Friday, May 6, 2011

Moving Forward: CWB-related financing

The Conservative majority is now slightly more than 72 hours old (as I write this) and I venture to say some pro-choice farmers out there are already getting upset that they don’t have marketing freedom yet.  I suspect they – and others – will get increasingly agitated as the process of moving to a voluntary CWB environment is revealed.  No need to hang onto your hats; it won’t be a quick fix – nor should it be. 

This is the first a number of articles about some of the issues we will be facing and some ideas on how to move forward.  These are not meant to be comprehensive, nor I am trying to say that these are the only solutions that should be considered; I simply want to get a dialogue going.

CWB-related financing

Some feel that you can just flip a switch to make the CWB voluntary and away we go; all will be great.  However, there’s much more to it than that.  One thing to consider is that every company in the industry is set up to work within the structure we have now.  I don’t subscribe to a quick change without considering whether the industry is ready; it would be irresponsible to an extreme to execute a quick change.  There are many issues that will need to be addressed.  We don’t want to throw anybody or anything under the bus, we want to slow the bus down, stop, and let people on or off before we go again.  We need to ensure the industry is able to adjust to the changes and continue to provide appropriate services to farmers.

When we talk about CWB reform, we often talk about what it means to farmers and the CWB itself.  We often miss talking about the rest of the industry.  Undoubtedly the biggest issue going forward is the fact that the structure of the whole grain handling industry is based on financing via the CWB.  First, the CWB finances over $4 billion (and as much as $7 billion) in annual wheat and barley sales (therefore, grain handlers and exporters don’t have to). Second, many grain handlers are reliant on CWB revenues – either paid directly by the CWB at the terminal, or paid by farmers at the country elevator.  With a voluntary CWB environment, these companies will still earn revenues from handling wheat - CWB and/or non-CWB - but lower per-tonne revenues should be expected. (This is covered in the next article.)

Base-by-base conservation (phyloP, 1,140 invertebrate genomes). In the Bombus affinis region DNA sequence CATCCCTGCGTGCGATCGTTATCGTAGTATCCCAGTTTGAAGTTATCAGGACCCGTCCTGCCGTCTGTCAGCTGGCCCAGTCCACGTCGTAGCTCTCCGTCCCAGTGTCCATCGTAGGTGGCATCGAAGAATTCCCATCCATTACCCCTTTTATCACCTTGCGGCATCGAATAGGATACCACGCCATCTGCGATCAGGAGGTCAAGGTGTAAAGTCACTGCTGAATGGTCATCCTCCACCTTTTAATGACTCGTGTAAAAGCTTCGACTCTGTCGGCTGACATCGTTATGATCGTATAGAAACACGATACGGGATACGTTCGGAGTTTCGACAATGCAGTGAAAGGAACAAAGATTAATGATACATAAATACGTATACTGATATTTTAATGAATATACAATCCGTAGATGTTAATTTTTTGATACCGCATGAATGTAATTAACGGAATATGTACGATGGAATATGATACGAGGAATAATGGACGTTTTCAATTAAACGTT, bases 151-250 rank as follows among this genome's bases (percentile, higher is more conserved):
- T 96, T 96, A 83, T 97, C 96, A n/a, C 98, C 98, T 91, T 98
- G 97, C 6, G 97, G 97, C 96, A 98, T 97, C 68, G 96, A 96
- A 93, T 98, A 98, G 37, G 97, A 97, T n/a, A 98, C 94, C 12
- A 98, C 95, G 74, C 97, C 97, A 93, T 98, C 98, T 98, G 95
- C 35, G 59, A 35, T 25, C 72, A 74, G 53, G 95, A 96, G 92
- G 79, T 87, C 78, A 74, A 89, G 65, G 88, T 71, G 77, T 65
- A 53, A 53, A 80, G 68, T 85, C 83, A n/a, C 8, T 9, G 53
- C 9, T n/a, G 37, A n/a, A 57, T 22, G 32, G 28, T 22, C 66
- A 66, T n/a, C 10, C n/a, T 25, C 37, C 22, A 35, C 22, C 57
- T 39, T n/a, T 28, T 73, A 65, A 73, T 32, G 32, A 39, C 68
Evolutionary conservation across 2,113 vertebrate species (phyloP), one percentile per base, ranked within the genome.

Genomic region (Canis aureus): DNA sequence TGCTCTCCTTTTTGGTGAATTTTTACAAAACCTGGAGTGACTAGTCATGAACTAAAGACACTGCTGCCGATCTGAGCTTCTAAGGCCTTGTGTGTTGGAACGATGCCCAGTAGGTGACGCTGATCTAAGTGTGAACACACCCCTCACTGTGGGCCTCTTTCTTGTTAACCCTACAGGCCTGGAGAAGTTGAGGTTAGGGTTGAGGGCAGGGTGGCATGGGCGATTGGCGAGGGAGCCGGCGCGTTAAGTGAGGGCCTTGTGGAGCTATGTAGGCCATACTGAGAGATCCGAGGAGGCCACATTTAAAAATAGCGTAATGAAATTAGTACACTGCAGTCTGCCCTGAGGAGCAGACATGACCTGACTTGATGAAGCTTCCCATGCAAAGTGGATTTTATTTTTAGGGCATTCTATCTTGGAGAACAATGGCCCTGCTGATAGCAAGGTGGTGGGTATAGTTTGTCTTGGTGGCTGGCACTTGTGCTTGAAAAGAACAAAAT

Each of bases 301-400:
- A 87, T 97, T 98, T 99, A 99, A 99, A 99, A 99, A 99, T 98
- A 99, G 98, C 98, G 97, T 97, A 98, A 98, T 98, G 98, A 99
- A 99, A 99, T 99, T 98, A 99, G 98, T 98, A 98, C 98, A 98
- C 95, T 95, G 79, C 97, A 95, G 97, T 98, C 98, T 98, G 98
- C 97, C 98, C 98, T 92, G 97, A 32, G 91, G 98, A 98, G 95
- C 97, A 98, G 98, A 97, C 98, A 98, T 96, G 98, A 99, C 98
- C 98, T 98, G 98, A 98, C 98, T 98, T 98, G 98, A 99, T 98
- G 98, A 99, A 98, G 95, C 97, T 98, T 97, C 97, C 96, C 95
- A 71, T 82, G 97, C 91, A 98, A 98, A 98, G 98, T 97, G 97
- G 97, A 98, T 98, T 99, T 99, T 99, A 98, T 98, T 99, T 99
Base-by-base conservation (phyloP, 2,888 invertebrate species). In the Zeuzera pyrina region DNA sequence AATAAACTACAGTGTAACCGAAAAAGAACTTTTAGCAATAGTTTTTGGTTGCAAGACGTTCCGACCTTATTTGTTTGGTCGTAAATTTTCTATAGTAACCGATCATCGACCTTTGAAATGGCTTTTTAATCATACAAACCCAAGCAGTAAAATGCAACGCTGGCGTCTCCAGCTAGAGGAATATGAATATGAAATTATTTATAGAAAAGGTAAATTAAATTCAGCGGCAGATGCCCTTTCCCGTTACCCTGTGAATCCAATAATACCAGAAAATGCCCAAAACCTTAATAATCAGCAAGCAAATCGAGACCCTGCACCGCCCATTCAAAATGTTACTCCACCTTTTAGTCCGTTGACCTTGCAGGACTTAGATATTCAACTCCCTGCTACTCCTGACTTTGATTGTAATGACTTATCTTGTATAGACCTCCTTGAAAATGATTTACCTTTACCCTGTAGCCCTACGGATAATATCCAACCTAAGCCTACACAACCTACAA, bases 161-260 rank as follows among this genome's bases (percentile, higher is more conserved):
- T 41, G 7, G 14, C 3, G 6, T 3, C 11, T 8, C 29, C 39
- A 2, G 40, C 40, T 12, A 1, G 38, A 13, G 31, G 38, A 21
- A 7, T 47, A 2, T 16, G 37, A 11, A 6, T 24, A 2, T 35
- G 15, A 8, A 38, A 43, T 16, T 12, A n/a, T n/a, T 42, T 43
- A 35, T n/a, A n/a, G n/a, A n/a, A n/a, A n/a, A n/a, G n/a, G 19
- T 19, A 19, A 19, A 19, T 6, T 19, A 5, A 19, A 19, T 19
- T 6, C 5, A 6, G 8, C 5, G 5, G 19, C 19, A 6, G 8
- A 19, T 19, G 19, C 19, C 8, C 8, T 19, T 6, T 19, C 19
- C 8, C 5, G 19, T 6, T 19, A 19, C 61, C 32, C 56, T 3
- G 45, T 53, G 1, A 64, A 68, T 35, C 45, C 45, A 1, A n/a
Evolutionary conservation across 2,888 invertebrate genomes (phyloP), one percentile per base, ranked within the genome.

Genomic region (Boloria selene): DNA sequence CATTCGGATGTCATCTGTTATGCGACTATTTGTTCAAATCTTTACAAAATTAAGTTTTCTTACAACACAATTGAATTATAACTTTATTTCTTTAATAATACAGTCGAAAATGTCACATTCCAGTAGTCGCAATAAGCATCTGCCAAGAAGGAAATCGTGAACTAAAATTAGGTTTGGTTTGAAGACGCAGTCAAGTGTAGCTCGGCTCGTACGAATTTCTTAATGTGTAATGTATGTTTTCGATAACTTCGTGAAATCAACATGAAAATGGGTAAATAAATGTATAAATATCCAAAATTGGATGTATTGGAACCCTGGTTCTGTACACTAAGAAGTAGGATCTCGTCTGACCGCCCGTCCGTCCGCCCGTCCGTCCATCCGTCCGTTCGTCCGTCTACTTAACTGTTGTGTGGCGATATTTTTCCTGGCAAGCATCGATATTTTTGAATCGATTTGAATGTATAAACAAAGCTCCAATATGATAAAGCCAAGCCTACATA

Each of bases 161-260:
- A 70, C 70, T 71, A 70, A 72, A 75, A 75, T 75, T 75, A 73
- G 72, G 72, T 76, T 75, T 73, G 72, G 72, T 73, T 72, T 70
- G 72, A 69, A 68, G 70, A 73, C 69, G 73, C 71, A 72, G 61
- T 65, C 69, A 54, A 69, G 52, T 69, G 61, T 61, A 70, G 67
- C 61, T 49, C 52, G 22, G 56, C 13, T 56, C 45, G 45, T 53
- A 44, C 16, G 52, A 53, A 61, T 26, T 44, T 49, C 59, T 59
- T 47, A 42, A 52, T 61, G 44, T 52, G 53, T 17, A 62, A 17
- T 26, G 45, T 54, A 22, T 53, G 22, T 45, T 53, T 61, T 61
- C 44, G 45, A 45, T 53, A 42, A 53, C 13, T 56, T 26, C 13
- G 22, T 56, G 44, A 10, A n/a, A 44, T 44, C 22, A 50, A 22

Financing the CWB and how that impacts its relationships with grain handlers will be key to the future structure of the industry.  Moreover, financing will be an important consideration to all grain companies, impacting whether they aggressively trade wheat on their own, or partner with the CWB (assuming the CWB will have the appropriate financing available), or make some other arrangements.  It will also influence who enters the market, who remains (who survives) and who is successful. This, in my view, is undoubtedly one of the largest issues facing responsible CWB reform.  

The CWB currently enjoys a Federal Government Guarantee which allows the CWB to finance inventory – in country elevators and terminals – at better than commercial rates.  It also provides a back-stop to the Initial Payments.  (The future availability of this back-stop of Initials will be a discussion for another time.)

The government guarantee